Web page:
Washington too in a more concentrated form, National Mall, MD Ave, Georgetown, Dupont Circ
 

suspended

Well-known member
I do like the new avi though, it feels like an NPC in a Pynchon vidya game, this goofy anthropologist traipsing around in banana republics
 

IdleRich

IdleRich
This was another thing I noticed about Oxford, and probably most older cities/towns by extension. The lack of text pollution is wild. In New York especially, there's a thousand literal signs and messages on every city block all trying to get your attention, all screaming out to you. In Oxford there were just quiet stone building facades, decorative sometimes but the text kept to a bare minimum—maybe an engraved plaque here or there, a building name etched in stone above the entrance, but you could walk a hundred yards with little else to read. NYC has the same cluttered text aesthetic (and the same anarchist mishmash of aesthetics, styles, design visions) that the web has.
Oxford, along with a few other places such as, I dunno, Chester, maybe York I dunno, is one of those ones where the laws make it slightly harder to cover every single space with advertising and stuff. It's weird when you get a McDonalds or something in some building that has a listed facade and they're not allowed to do what they usually do and put their identikit bland signage on it. They have to kinda compromise and you get some strange olde worlde looking MaccyDs.
 

luka

Well-known member
This point is always worth making though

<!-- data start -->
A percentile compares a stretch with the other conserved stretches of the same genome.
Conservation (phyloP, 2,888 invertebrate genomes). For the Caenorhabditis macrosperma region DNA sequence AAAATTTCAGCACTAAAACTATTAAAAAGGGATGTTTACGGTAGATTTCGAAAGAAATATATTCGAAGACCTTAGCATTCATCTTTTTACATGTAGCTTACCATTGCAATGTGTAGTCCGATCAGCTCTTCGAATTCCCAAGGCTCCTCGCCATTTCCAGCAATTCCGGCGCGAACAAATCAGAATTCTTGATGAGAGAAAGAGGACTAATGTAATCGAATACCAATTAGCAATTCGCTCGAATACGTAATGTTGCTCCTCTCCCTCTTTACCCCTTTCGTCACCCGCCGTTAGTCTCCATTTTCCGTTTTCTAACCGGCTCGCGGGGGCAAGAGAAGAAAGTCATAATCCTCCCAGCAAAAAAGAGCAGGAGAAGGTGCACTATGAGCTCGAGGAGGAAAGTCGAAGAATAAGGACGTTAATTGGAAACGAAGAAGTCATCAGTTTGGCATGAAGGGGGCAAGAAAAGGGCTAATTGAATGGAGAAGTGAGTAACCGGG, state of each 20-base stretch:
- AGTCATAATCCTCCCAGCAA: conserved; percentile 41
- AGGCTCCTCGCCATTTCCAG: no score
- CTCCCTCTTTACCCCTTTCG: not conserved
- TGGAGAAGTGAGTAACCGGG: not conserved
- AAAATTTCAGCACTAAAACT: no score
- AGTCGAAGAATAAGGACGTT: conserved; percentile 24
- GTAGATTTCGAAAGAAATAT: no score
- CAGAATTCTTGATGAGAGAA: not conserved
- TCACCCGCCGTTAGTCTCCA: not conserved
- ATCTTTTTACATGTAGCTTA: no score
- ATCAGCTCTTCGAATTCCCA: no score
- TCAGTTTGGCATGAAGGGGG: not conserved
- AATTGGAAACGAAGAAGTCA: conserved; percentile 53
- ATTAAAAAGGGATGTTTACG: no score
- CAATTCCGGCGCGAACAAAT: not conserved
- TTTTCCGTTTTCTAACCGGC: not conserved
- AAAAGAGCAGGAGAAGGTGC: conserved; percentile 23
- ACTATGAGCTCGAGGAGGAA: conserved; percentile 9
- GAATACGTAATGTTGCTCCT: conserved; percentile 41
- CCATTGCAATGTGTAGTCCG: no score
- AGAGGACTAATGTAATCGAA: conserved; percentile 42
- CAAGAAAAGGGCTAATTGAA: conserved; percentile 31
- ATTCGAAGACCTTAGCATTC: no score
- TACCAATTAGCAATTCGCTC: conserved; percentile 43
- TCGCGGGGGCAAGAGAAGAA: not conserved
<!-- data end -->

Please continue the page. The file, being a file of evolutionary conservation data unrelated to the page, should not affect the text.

Yet it was also far more multicultural, multiracial, and multigenerational than the resorts for the middle classes where we spent most of our time during the rest of our trip—more upscale places where the food and wine is better and the conversation sounds more like Twitter, but the reality is far more exclusive and monocultural.
 

luka

Well-known member
I've only got one friend who hasn't got out of the craft beer phase and it's no coincidence that he is the one with a pathological horror of the working class. They disgust him.
 

Clinamenic

θερμοδυναμικός καπιταλιστής
I've only got one friend who hasn't got out of the craft beer phase and it's no coincidence that he is the one with a pathological horror of the working class. They disgust him.
In your paradigm, what succeeds the craft beer phase? A metamodern preference for macrobreweries?
 

sufi

lala
This point is always worth making though

Yet it was also far more multicultural, multiracial, and multigenerational than the resorts for the middle classes where we spent most of our time during the rest of our trip—more upscale places where the food and wine is better and the conversation sounds more like Twitter, but the reality is far more exclusive and monocultural.
yeah i thought of your recent experiences in that bit
 

HMGovt

Bamber Clatscoigne
Beerpilled when I found out about the phytoestrogen man boobs. At any one time, half of dissensus is a C cup or greater.